As we near death our body and mind begin to weaken. Bodily strength and the grosser levels of thought dissolve until finally we enter a most subtle level of consciousness, which the scriptures call the clear light state. That is the final stage of our life. That is the actual consciousness of death-the most subtle level of consciousness. After remaining in that state for a certain time, there occurs a slight movement of consciousness and we enter the intermediate stage. We shoot out of the body and enter the bar-do, the realm between death and rebirth. This stage of being has its own body and mind. However, the body is not made of the same gross elements as ours, so bar-do beings do not have our gross form. The bar-do body is composed of a subtle energy called "wind," which exists on a dimension different to ours. We should not think this is a very wonderful or beautiful state, however, for it is characterized by great suffering and difficulty. One undergoes a total loss of free will and is driven here and there by the forces of karma, until finally one finds an appropriate place of rebirth. The beings in this state subsist on smell rather than on ordinary food and it is this search for food that eventually leads them to seek rebirth. After a certain period in the bardo state they take rebirth in accordance with their karmic situation.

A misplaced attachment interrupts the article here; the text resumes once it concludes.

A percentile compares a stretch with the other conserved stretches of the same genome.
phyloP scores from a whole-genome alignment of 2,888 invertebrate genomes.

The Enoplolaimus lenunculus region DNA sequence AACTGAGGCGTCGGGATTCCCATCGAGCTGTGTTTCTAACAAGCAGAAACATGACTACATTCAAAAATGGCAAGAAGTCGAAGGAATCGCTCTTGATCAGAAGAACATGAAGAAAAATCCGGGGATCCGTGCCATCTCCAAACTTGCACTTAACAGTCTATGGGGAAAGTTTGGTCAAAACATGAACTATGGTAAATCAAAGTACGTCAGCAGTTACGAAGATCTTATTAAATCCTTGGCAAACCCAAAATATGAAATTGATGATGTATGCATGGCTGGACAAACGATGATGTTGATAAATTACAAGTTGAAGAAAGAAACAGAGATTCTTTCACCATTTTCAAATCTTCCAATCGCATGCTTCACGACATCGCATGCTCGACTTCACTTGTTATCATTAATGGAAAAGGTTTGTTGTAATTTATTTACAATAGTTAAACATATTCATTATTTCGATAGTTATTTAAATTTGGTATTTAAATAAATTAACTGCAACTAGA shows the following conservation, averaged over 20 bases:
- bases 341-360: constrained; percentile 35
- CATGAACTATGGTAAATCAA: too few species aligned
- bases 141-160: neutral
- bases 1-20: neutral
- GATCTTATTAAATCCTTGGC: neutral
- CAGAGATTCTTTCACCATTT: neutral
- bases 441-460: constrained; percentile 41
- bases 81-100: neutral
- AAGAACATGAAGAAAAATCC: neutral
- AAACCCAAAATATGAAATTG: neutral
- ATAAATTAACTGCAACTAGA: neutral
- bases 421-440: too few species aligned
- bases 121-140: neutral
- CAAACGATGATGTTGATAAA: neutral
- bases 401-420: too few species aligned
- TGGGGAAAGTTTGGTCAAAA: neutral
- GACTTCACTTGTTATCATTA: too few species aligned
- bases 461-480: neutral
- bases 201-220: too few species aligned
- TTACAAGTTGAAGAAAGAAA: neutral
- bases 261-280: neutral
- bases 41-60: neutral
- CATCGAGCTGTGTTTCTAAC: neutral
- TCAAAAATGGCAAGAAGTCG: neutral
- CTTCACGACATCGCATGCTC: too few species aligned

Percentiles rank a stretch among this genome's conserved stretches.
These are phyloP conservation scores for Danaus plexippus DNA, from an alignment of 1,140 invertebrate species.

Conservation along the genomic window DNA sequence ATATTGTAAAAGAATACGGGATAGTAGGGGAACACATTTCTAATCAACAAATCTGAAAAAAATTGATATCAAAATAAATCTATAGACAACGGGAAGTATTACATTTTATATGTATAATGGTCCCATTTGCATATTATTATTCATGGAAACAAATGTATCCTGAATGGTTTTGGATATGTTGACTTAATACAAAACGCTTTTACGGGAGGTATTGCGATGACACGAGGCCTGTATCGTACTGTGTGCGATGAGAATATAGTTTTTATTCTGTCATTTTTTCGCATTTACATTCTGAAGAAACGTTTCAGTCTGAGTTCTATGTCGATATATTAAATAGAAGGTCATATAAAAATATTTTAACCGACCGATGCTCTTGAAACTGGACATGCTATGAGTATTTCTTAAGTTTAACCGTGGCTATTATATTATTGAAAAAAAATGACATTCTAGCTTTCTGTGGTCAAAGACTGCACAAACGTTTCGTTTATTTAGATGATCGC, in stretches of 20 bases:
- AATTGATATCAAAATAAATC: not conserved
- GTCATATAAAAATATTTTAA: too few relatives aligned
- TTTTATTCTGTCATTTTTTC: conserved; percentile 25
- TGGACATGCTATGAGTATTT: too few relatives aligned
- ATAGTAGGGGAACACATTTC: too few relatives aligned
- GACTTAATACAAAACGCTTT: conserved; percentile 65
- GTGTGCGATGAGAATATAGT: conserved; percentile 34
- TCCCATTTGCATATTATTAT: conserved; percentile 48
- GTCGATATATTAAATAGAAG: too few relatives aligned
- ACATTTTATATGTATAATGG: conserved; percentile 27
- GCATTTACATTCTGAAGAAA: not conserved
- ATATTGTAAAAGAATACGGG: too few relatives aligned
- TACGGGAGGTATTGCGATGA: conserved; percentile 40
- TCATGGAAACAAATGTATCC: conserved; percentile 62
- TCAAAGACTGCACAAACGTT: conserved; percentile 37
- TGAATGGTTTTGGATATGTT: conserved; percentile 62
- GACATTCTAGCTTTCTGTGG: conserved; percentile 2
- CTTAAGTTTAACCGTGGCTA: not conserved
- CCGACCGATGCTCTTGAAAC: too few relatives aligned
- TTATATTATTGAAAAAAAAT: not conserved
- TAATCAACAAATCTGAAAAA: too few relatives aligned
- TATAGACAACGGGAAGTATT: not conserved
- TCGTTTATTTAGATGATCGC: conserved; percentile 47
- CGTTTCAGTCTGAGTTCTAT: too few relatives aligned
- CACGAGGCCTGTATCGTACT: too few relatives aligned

There are many different realms into which one can take rebirth, and each of these has its own causes and conditions. For example, in order to take rebirth as a human being, the future parents must unite in sexual union, their white and red cells (sperm and ovum) must combine and enter into the womb of the mother, and so forth. Then when the bar-do being, driven by the force of his own individual karma, reaches his karmically determined parents, there arise certain circumstances which cause the end of bar-do life. After this death of the bar-do body, the consciousness enters into the mixture of the two cells of the parents.